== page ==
How to break back into your locked accounts

It’s best to be prepared for the worst.

Most of the time, we log into our apps and digital accounts on autopilot—it’s easy when our devices remember our information and we never sign out. That’s why losing access to one or more of the digital accounts you rely on every day can be a major headache.

Perhaps you’re setting up a new device and you can’t remember your password because it’s been so long since you actually had to log in somewhere new. Or maybe you’ve been the victim of a hack or data breach, and someone else has changed your password and locked you out of your accounts.

Hopefully you’re never in situations like those, but if you are, fixing the problem will be much easier if you prepare now. Each of your accounts has some kind of recovery process, so it’s important to find out what those steps are and that the information they’re using is up to date.

We’ve covered some of the most well-known apps and accounts here, but we’d recommend doing the same checks on all your important accounts. If you’re using any we haven’t listed, you should be able to find similar recovery options by digging around in the settings or having a look online.

From a security standpoint, remember that someone trying to gain access to your accounts can also use the same recovery options. So if you have backup phone numbers and email addresses on file, you should make sure those accounts are also well-protected against unauthorized access.

Google

If you log into your Google account on the web, you can get at everything related to account access by clicking on the Security link on the left. You should be particularly interested in the Ways that we can verify that it’s you box—these are the methods Google will use to verify your identity if you get locked out of your account.

The options should include a recovery cellphone number, a recovery email address, and a security question—click on any of the entries to make changes and to check that everything is up to date. If you need to regain access to your account, Google will send a special link to your phone or alternative email address, so that contact information needs to be current.

Apple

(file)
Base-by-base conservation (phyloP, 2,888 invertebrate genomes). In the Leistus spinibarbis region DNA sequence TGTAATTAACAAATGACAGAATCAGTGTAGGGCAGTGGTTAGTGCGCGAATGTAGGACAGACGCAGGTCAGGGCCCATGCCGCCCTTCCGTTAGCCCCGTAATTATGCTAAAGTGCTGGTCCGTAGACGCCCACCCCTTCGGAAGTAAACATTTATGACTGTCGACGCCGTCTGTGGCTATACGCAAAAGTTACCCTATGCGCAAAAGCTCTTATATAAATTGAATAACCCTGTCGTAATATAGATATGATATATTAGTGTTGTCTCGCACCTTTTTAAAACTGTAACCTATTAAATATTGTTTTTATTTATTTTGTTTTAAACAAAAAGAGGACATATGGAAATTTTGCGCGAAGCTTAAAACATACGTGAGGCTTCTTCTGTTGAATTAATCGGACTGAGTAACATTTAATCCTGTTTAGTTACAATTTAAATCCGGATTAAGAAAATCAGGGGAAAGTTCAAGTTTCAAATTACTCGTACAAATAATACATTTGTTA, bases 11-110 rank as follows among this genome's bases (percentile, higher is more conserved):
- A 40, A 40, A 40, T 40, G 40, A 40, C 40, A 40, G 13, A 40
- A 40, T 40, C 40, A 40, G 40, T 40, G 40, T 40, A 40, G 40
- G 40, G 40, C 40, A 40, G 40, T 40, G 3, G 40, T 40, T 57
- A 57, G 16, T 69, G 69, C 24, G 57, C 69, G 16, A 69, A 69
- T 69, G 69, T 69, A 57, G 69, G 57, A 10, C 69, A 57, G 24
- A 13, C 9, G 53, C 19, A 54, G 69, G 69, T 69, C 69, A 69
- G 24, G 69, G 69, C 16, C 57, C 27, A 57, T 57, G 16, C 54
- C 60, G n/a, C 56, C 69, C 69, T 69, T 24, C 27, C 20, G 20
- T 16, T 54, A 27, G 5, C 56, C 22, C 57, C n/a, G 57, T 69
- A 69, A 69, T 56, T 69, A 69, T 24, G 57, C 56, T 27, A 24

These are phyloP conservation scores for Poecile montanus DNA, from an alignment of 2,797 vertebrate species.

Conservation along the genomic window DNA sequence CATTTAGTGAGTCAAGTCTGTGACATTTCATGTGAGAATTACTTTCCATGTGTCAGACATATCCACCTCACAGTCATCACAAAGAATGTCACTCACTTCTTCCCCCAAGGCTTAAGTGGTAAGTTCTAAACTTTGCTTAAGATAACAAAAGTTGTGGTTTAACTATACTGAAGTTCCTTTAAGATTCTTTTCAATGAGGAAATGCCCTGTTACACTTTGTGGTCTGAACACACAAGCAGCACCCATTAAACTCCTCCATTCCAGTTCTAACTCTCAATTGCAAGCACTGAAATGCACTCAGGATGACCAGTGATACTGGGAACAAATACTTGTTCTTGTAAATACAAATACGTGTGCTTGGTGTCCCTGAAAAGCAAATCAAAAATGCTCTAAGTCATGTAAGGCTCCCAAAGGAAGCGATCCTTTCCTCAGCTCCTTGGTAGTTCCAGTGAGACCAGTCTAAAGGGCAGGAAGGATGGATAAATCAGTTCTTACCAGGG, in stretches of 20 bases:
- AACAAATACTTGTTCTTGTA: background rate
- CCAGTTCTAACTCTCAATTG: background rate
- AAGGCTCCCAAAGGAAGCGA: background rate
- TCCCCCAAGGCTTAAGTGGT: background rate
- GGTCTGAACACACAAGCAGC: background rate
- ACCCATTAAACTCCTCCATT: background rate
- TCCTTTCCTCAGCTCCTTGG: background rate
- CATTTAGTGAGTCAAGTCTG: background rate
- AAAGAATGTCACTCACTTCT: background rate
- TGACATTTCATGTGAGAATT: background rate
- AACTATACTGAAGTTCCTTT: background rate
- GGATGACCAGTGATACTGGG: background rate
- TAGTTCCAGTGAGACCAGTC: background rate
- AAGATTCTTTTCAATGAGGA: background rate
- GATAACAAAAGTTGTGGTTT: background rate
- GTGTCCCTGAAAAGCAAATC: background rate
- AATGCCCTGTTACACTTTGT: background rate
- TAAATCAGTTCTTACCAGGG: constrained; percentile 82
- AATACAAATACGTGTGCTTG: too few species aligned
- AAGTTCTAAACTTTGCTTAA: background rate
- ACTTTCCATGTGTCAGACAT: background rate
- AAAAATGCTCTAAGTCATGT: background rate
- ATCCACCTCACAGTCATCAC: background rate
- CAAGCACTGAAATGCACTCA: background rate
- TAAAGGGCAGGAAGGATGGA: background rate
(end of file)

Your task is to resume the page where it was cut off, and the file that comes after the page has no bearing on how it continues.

Open your Apple ID page on the web, then click Edit (next to the Security heading). You’ll find the information Apple associates with your account, plus the devices you’re currently signed into (if you’ve been logged out of your Apple account on one device, you might still be able to access it from another one).

As far as future account recovery is concerned, two bits of information are important here: the Trusted phone numbers and Notification email sections. Make sure both of these are stocked with correct, up-to-date details, as these are the channels Apple will use to reset your password if you can’t remember it.

Microsoft

Head to your Microsoft account page on the web, and you’ll have access to everything related to it—such as your ongoing subscriptions, the devices you’re logged in on, and how much data Microsoft is collecting on you. To configure your account recovery options, click Security, then Security contact info.

It’s the usual drill here: You can provide both a cellphone number and an email address and Microsoft will use them to contact you and verify your identity if you ever get locked out of your account. Click Add security info to add something new, or Change alert options to set which contact Microsoft uses first.

Netflix

Protecting access to your Netflix account might not be as vital as keeping your Google, Apple, and Microsoft accounts locked down, but it’s still definitely worth securing. If you log into Netflix on the web, you can find various security options by hovering the mouse over your avatar (top right) and choosing Account.

The two choices at the very top are the ones you’ll need to ensure are accurate—the account email and account phone number. If Netflix needs to send you a password reset link, it’ll use these details to do it. You can also reset a Netflix password if you know your billing details—follow the instructions here.

Instagram

Instagram will use the email address and phone number you have on file to reset your password, if necessary. You can find this information by logging into your Instagram account on the web and clicking Edit profile on the left. You can have one email address and one cellphone number, so make sure they’re in use and well-protected.

As you can see from Instagram’s password reset page, you can enter your username, registered phone number, or email address to receive a reset link that will let you back into a locked account.

Facebook

Facebook lets you get back into your account in numerous ways. Go to your Facebook account on the web, then click General and make sure your details under Contact are correct. You can add several email addresses and phone numbers here, which Facebook will use to get in touch with you if you’re ever logged out.

Another handy feature is listed under Security and login: Click Edit next to Choose 3 to 5 friends to contact if you are locked out, and you can give Facebook the names of three, four, or five people you’re connected to on the social network. If you get locked out, Facebook can contact these people to make sure you’ve really been hacked or have truly forgotten your password (you’ll need to let your friends know, of course).